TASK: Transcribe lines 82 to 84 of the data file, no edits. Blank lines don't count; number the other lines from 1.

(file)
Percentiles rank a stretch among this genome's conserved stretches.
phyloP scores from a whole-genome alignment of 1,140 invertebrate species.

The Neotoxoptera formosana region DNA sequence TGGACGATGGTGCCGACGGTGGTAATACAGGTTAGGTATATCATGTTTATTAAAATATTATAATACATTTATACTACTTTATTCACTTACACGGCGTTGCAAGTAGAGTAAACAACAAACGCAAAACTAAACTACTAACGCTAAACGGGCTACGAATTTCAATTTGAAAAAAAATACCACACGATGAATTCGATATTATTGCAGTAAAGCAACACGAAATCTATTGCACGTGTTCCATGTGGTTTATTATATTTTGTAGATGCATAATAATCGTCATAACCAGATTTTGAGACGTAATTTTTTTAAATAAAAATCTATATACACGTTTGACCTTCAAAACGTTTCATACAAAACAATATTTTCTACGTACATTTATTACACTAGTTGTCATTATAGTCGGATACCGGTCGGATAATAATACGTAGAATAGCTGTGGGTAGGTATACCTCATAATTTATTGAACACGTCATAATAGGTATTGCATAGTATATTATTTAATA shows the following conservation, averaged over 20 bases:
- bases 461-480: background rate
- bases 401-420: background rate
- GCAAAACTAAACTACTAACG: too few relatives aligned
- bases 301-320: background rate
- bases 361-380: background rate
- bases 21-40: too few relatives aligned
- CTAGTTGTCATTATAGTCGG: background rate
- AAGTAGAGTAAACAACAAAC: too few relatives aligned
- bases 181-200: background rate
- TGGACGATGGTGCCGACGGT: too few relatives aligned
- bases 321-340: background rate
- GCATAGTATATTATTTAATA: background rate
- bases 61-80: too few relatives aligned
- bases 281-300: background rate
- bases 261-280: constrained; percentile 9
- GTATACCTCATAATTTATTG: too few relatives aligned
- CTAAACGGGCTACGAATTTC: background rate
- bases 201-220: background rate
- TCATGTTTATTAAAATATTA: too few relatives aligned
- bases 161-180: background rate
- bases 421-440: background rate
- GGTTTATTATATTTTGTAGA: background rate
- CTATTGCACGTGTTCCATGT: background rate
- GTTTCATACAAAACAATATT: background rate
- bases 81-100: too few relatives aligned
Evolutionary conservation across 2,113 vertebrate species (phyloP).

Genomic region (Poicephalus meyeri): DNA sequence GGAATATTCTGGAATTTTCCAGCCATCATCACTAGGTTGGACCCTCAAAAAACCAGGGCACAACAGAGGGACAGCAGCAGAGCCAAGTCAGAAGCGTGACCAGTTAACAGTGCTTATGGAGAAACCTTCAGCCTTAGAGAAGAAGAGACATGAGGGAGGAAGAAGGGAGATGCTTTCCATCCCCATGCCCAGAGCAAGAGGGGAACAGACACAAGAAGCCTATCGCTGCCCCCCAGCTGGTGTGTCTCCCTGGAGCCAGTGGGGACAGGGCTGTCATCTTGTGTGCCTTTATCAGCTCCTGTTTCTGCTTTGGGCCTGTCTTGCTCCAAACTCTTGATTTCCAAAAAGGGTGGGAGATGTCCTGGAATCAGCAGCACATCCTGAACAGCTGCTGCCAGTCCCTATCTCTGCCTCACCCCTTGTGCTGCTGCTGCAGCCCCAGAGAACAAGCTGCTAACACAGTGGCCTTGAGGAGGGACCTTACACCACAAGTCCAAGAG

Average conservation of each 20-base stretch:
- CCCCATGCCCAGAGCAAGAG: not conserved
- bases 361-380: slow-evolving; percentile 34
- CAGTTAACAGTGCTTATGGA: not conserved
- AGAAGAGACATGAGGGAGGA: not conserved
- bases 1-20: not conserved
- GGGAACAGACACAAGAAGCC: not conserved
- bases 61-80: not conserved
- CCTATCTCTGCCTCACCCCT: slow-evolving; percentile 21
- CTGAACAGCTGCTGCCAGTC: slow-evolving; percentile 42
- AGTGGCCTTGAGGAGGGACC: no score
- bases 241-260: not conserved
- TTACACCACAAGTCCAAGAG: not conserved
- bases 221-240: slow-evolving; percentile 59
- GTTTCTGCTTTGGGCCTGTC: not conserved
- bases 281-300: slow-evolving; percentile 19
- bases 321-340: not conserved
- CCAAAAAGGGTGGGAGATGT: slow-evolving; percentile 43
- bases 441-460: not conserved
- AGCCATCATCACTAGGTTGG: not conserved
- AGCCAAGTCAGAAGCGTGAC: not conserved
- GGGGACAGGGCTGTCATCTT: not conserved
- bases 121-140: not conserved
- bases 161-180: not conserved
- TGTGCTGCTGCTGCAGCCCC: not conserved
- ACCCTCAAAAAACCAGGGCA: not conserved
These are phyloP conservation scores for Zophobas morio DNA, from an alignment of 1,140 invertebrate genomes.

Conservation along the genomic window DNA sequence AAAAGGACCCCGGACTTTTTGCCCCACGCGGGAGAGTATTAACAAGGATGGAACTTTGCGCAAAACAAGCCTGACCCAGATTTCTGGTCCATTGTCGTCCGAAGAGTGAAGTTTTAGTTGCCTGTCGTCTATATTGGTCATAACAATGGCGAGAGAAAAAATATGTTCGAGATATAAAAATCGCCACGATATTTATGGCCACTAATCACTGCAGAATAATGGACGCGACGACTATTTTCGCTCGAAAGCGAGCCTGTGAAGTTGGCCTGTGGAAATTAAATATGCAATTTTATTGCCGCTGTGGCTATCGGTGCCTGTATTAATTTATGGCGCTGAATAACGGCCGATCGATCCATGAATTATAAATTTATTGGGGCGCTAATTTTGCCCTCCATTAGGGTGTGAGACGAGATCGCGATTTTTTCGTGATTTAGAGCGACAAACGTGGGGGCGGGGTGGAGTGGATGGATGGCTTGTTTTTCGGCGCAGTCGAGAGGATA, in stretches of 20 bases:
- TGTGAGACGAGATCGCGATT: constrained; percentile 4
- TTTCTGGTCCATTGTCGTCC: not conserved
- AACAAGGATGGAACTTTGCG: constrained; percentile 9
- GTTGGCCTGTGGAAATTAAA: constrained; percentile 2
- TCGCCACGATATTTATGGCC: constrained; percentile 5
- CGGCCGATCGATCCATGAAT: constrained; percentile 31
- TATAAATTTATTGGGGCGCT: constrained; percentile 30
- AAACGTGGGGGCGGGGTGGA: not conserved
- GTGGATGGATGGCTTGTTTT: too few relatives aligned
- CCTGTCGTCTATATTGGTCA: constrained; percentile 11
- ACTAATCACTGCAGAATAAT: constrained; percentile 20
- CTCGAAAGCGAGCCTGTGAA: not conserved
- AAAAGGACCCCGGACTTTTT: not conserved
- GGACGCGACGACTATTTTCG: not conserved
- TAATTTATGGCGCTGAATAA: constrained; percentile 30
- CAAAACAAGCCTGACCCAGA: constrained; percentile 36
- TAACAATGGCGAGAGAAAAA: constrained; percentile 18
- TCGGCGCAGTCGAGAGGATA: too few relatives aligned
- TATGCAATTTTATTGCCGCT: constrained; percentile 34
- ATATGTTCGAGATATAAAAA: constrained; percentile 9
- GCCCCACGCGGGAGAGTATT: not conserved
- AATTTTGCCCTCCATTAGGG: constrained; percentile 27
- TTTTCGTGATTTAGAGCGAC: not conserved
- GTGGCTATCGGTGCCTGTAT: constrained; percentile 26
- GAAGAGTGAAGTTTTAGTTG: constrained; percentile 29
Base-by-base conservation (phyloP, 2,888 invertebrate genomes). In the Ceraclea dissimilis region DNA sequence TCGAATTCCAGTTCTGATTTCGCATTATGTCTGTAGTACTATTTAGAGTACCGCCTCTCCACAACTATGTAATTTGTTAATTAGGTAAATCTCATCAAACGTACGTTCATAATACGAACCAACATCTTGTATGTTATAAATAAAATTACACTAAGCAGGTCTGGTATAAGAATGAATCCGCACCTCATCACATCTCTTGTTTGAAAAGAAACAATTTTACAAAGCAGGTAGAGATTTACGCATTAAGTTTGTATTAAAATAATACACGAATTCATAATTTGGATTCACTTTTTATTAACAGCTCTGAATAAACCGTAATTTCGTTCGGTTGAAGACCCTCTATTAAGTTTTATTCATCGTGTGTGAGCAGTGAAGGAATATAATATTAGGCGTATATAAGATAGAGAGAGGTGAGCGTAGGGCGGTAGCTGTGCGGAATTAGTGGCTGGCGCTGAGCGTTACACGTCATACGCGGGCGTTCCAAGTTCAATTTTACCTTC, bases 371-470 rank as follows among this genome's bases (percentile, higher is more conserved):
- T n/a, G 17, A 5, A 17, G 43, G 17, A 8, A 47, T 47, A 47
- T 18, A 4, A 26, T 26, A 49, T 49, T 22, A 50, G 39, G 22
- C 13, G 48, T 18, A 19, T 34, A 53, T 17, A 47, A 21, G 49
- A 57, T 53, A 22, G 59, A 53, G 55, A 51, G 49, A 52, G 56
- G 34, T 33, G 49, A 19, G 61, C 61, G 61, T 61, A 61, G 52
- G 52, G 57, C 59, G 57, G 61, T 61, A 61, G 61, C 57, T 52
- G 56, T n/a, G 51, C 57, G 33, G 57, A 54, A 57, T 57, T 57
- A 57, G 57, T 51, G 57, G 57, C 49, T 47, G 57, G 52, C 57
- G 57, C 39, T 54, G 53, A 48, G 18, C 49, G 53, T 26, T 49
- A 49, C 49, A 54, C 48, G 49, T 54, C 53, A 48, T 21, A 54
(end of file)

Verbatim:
- GTGGCTATCGGTGCCTGTAT: constrained; percentile 26
- GAAGAGTGAAGTTTTAGTTG: constrained; percentile 29
Base-by-base conservation (phyloP, 2,888 invertebrate genomes). In the Ceraclea dissimilis region DNA sequence TCGAATTCCAGTTCTGATTTCGCATTATGTCTGTAGTACTATTTAGAGTACCGCCTCTCCACAACTATGTAATTTGTTAATTAGGTAAATCTCATCAAACGTACGTTCATAATACGAACCAACATCTTGTATGTTATAAATAAAATTACACTAAGCAGGTCTGGTATAAGAATGAATCCGCACCTCATCACATCTCTTGTTTGAAAAGAAACAATTTTACAAAGCAGGTAGAGATTTACGCATTAAGTTTGTATTAAAATAATACACGAATTCATAATTTGGATTCACTTTTTATTAACAGCTCTGAATAAACCGTAATTTCGTTCGGTTGAAGACCCTCTATTAAGTTTTATTCATCGTGTGTGAGCAGTGAAGGAATATAATATTAGGCGTATATAAGATAGAGAGAGGTGAGCGTAGGGCGGTAGCTGTGCGGAATTAGTGGCTGGCGCTGAGCGTTACACGTCATACGCGGGCGTTCCAAGTTCAATTTTACCTTC, bases 371-470 rank as follows among this genome's bases (percentile, higher is more conserved):